Often when shooting video on a DSLR the screen is simply not pointing in the right direction for optimal / ergonomic viewing as cameras are often placed up against something, held high, held low. And there’s the matter of critical focusing that is very important especially when using low apertures and larger censor cameras like the Canon 5DMKII.. So I began my quest of looking for a field monitor that would fit within my current budget of $500.
The first model I purchased was a sub $200 7″ model from Lilliput. It quickly became apparent that I was going to need a monitor that had some sort of color calibration. While the Lilliput monitor offered color controls, there was no real way to calibrate it with my cameras. And without calibration, there is no way to be assured that the images you see on the screen are what’s being recorded by your camera. So I returned it and continued my search. With my search now narrowed down to two monitors, the iKan VL5 and the Marshall V-LCD50. I made the decision to go with the VL5 as it was half the price, and offered DSLR scaling, whilst and the Marshall did not.
Since I purchased this monitor for my Canon 5DMKII, and it’s obviously marketed at HDSLR shooters, this review will be based on use with an HDSLR. More specifically, the Canon 5DMKII.
What’s in the box:
Upon opening the box you will find the a battery plate (more on that later) shoe mount, AC adapter, sun visor and the VL5 monitor.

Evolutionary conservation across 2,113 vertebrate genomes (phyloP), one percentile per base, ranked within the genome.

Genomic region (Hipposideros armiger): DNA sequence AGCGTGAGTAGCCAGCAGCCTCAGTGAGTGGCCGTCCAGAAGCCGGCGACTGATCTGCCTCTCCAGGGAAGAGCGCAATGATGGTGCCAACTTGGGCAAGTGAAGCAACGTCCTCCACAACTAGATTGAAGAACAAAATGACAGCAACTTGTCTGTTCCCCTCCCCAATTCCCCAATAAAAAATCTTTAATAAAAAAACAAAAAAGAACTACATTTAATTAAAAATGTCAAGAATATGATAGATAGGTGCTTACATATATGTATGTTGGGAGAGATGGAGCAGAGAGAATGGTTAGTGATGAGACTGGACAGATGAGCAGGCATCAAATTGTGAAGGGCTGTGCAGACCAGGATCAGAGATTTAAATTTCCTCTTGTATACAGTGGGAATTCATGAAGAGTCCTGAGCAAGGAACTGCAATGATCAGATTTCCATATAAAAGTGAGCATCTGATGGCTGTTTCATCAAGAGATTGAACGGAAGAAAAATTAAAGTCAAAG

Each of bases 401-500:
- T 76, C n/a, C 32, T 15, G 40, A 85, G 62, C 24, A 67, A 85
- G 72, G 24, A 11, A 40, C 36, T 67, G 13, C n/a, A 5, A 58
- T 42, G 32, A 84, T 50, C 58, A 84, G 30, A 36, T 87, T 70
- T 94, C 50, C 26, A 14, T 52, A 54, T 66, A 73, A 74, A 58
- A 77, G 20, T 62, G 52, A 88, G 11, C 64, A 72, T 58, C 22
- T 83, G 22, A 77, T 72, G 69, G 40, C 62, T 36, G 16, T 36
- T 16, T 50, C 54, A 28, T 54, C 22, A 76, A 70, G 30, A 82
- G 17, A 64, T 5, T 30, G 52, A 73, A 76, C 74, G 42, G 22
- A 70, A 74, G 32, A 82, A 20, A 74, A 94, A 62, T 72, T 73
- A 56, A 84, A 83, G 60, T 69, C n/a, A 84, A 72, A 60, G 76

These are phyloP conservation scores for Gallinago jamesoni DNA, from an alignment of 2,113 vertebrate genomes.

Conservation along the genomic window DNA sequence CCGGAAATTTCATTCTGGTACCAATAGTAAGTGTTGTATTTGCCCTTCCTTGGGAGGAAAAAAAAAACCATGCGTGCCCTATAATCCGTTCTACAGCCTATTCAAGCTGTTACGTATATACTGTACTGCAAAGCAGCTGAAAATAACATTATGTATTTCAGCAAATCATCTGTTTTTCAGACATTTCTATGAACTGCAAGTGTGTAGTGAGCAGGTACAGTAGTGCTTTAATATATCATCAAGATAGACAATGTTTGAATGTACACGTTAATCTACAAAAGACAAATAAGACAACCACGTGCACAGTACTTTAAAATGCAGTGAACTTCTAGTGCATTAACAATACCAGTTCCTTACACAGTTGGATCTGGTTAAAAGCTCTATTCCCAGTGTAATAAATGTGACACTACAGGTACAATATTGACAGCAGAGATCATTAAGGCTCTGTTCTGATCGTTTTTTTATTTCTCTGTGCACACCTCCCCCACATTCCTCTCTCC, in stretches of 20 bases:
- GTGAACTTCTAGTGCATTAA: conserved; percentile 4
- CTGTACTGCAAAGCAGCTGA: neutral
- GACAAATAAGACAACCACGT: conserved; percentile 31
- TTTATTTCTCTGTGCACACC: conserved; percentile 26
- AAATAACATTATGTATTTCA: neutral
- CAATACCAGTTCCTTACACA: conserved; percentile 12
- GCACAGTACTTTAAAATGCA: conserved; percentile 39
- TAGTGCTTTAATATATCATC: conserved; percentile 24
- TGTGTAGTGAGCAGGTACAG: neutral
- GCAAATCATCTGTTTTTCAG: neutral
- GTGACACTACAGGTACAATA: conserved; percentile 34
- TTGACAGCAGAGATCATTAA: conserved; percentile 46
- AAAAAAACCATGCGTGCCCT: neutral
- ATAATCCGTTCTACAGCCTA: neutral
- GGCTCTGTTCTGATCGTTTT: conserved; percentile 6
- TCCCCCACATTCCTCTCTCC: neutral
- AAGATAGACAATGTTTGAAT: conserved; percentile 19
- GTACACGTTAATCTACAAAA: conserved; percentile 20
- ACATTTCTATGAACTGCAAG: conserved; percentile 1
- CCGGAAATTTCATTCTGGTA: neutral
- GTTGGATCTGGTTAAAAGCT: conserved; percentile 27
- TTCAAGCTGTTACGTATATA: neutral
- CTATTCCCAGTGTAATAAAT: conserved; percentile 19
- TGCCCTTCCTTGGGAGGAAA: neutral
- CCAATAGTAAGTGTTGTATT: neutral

The VL5 is made of plastic and is lightweight. The sun visor as well as battery plates attach firmly to the monitor, and by no means feel as they will break at any given time. Buttons are decent size for the size of the display and are very responsive with good physical feedback that a buttons has been pressed. Being light weight, and with the smaller form factor, I don’t have reservations when mounting it on my cameras hot shoe.
Understanding what the issue with scaling with Canon HDDSLR’s for example will help one appreciate and desire the feature. There are tons of websites that do a fantastic job of explaining DSLR Scaling. So if you want the full 411 on it, a simple Google search will help you get up to speed. The brief and quick explanation I can provide you is this. Canon DSLR’s output an image that’s 3:2, the same size of the cameras censor. And most field monitors are 16×9 or 4:3 even. Resulting of a big loss of screen real estate. And make matters worse. Canon made the information that is overlaid on the picture by pressing the info button, outside of the boundaries of the actual image when displayed on external monitors. Monitors that have DSLR scaling, are able to expand the image to take advantage of more if not all of the screen real estate. The larger the image is on screen, the easier it is to frame shots, focus etc.
Peaking is a camera or monitors ability to put an outline around objects in the image is are in focus. With peaking enabled on the VL5, the screen switches from color to monochrome and as you rack focus on the lens you will see a red outline around whatever in the image is critically in focus. With large censor cameras and use of low apertures “shallow depth of field”, being able to determine exactly what is in focus can be difficult without the use of peaking or false color.